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Controllers both at the Cape and in Houston intently monitored Challenger's roaring ascent for a different reason. It is the most critical and most dangerous phase of a space mission. "When you have that much power, you have to respect it," said Flight Director Jay Greene in Houston. "If you get complacent about the launch phase, you don't understand what's going on." In the shuttle, the crew was about to be jammed back into their couches by three times the force of gravity. Their immediate fate was out of their hands.
"Houston, we have roll program," declared Commander Scobee. The flight was only 16 seconds old.
"Roger, roll Challenger," acknowledged Mission Control's Richard Covey in the professional tones of all air controllers. Like a fly clinging to a caterpillar, the shuttle turned gracefully on its back as the tank and the boosters assumed the proper downrange course for entering orbit.
At 35 seconds, Challenger's engines were throttled back to 65% of full power to pass through the zone of high turbulence. Nesbitt announced that the situation was "nominal," as NASA calls it: "Three engines running normally. Three good fuel cells. Three good APUs (auxilliary power units). Velocity 2,257 ft. per second (1,538 m.p.h.). Altitude 4.3 nautical miles. Downrange distance three nautical miles."
"Challenger, go with throttle up," said Covey after 52 seconds of flight. That was not an order; it meant that the engines had automatically reached full power and systems were go. Based on the performance of earlier engines, Challenger actually reached 104% of the older standard. The power-up meant that the shuttle had begun to endure the greatest stress of physical forces in its ascent.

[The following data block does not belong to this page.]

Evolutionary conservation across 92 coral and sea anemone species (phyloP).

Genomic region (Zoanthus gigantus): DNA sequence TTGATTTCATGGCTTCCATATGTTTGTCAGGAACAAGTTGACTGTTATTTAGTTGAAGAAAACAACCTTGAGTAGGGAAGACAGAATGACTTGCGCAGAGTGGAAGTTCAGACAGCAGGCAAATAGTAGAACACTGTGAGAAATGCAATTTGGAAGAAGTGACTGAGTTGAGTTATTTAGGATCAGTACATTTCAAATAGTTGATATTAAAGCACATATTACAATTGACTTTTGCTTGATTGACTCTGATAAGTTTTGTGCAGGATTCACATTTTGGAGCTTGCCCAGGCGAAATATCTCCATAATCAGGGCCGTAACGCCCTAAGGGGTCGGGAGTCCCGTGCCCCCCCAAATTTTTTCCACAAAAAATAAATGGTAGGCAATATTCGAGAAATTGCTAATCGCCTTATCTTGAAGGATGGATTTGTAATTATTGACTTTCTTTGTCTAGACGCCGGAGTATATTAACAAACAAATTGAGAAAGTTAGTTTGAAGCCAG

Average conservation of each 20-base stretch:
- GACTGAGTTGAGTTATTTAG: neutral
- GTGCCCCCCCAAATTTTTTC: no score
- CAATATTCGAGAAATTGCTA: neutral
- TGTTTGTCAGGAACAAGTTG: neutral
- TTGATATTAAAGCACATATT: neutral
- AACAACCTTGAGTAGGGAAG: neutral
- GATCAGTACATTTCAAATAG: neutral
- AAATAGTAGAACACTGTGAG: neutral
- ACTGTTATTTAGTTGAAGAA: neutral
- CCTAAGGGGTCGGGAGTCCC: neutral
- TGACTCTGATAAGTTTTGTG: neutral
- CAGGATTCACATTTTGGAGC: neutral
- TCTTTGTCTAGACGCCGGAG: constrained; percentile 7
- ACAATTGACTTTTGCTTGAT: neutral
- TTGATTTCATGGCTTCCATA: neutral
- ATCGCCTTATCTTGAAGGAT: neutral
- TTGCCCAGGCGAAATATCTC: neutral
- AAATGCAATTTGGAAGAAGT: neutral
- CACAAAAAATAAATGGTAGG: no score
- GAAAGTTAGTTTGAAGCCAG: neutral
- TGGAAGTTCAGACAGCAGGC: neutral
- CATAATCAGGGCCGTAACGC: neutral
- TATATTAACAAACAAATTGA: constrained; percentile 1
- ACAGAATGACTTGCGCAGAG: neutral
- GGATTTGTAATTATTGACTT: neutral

"Roger, go with throttle up," Scobee confirmed. The message came at 70 seconds into Challenger's flight.
NASA's long-range television cameras had been following Challenger's shiny * white rocket plume, recording the graceful roll that had awed the spectators. But then the cameras caught an ominously unfamiliar sight, imperceptible to those below. However different those photographs later looked to viewers of the endless taped replays, NASA analysts said that an orange glow had first flickered just past the center of the orbiter, between the shuttle's belly and the adjacent external tank. This was near the point where the tank is attached to Challenger. Milliseconds later, the fire had flared out and danced upward. Suddenly, there was only a fireball. Piercing shades of orange and yellow and red burst out of a billowing white cloud, engulfing the disintegrating spacecraft.
Snaking wildly out of control, the two boosters emerged from the conflagration, both clearly intact. They veered widely apart, leaving yellow- orange exhaust glows and gleaming white trails behind them. The configuration resembled a giant monster in the sky, its two claws reaching frantically forward.